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Oakland Considers Way Forward As Homeless Encampments Grow

Jeffrey Hill's tent burned down in an encampment fire in late May 2017. The cause of the fire is not known. Hill calls his encampment at Fifth and Brush streets a "family," but also says it has become harder to maintain order as the encampment has grown in size. (Devin Katayama/KQED)
Jeffrey Hill's tent burned down in an encampment fire in late May 2017. The cause of the fire is not known. Hill calls his encampment at Fifth and Brush streets a "family," but also says it has become harder to maintain order as the encampment has grown in size. (Devin Katayama/KQED)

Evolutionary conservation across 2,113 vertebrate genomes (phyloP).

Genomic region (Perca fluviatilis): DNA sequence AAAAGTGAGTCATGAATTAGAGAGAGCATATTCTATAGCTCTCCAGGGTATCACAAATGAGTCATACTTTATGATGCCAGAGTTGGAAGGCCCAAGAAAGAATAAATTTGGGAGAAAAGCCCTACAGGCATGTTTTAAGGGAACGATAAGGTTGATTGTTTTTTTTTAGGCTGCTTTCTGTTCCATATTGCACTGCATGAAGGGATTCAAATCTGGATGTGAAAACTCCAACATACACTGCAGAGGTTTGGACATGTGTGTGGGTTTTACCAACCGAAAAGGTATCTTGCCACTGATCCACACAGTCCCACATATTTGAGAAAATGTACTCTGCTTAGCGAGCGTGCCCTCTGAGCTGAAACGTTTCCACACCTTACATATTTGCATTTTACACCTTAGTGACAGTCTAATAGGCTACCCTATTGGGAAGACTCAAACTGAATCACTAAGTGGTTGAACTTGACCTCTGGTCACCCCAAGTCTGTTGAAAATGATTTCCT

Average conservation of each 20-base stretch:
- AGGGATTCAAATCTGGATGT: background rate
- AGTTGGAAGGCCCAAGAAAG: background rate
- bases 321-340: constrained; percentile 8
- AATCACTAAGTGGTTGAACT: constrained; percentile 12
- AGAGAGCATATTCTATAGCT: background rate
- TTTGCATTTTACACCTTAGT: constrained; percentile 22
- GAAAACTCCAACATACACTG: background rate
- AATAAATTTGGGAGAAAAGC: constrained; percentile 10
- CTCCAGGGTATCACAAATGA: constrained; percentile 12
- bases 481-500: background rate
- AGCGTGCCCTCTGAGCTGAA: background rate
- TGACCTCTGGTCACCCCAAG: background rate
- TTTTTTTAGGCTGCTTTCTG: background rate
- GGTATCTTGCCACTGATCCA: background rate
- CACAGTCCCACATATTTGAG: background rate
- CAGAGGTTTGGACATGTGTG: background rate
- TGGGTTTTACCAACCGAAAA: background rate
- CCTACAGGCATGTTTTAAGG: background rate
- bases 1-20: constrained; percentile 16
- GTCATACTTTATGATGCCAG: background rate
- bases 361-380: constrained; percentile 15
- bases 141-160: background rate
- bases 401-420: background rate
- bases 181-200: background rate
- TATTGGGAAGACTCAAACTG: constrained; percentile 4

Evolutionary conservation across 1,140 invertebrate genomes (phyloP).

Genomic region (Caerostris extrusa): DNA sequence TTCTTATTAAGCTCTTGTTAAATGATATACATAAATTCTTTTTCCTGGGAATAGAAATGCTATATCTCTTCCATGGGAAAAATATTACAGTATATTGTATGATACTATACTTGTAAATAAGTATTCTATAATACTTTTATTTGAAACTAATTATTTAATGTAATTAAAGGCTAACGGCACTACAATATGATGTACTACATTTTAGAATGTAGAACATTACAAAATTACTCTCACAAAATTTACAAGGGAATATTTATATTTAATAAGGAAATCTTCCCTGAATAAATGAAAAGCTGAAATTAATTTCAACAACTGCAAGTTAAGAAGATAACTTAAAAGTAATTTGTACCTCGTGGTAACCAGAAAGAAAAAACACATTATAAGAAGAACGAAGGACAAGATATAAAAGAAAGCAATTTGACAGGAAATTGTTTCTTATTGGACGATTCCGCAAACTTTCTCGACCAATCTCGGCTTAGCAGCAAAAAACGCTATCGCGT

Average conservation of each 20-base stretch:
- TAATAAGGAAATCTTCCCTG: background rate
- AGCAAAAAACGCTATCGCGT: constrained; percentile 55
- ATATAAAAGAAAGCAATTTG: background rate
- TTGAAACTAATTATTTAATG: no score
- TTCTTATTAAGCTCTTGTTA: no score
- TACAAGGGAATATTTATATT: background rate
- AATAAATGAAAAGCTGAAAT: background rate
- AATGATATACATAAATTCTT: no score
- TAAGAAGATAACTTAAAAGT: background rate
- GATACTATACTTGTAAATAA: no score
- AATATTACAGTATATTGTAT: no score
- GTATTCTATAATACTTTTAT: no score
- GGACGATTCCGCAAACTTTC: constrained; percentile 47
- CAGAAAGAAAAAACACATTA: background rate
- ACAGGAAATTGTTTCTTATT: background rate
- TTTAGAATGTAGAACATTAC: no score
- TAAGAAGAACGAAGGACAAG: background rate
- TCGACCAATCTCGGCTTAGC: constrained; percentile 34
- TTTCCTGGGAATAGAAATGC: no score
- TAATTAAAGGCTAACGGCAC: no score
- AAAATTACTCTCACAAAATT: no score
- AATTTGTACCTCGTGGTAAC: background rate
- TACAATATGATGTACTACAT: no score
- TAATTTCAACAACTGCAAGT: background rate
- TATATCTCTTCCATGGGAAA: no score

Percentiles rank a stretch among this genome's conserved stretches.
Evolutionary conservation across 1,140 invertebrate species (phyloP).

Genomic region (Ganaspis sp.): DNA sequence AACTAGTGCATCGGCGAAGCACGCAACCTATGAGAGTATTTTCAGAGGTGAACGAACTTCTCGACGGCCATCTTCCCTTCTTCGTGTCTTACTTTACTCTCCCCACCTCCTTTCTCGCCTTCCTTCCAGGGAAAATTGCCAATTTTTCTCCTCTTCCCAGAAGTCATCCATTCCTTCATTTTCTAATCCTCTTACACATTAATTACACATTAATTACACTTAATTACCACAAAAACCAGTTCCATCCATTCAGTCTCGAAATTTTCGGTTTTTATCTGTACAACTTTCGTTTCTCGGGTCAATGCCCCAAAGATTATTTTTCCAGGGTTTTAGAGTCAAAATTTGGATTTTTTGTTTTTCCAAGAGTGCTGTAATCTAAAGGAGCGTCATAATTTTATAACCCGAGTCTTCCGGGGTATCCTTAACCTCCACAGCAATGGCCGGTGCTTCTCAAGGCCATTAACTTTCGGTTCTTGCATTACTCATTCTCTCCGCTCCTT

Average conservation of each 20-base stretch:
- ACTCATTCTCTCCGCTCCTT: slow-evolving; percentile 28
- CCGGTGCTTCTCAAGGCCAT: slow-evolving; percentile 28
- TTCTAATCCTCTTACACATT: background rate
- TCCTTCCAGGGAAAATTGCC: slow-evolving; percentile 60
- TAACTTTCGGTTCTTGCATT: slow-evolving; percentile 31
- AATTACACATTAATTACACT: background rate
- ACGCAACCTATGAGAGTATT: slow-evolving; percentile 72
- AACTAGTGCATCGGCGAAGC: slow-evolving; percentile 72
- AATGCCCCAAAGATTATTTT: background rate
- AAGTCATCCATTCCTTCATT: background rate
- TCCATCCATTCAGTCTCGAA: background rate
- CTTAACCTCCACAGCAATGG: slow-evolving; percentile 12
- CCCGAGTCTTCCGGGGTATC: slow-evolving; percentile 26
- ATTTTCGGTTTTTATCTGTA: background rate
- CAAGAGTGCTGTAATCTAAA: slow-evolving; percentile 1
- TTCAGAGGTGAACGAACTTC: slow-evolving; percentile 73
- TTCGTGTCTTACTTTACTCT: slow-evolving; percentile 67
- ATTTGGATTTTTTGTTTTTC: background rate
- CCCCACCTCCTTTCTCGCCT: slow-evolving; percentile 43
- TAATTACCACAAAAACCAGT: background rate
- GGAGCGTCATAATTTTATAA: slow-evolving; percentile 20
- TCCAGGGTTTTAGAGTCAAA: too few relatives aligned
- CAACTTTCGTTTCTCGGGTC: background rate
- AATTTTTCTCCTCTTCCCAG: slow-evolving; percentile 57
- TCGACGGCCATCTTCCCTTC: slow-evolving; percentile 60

California has the largest number of homeless people living without shelter in the country. More than two-thirds of the state’s 118,000 homeless live on the streets or in tent encampments, many in the state’s largest cities. This is certainly true in Oakland, a city that prides itself on its progressive values.

But helping homeless encampments has proven to be a hard task for the city, which is also trying to welcome new development. From Here & Now contributor KQED, Devin Katayama (@RadioDevin) reports on why the encampments are vulnerable and also what makes them strong.

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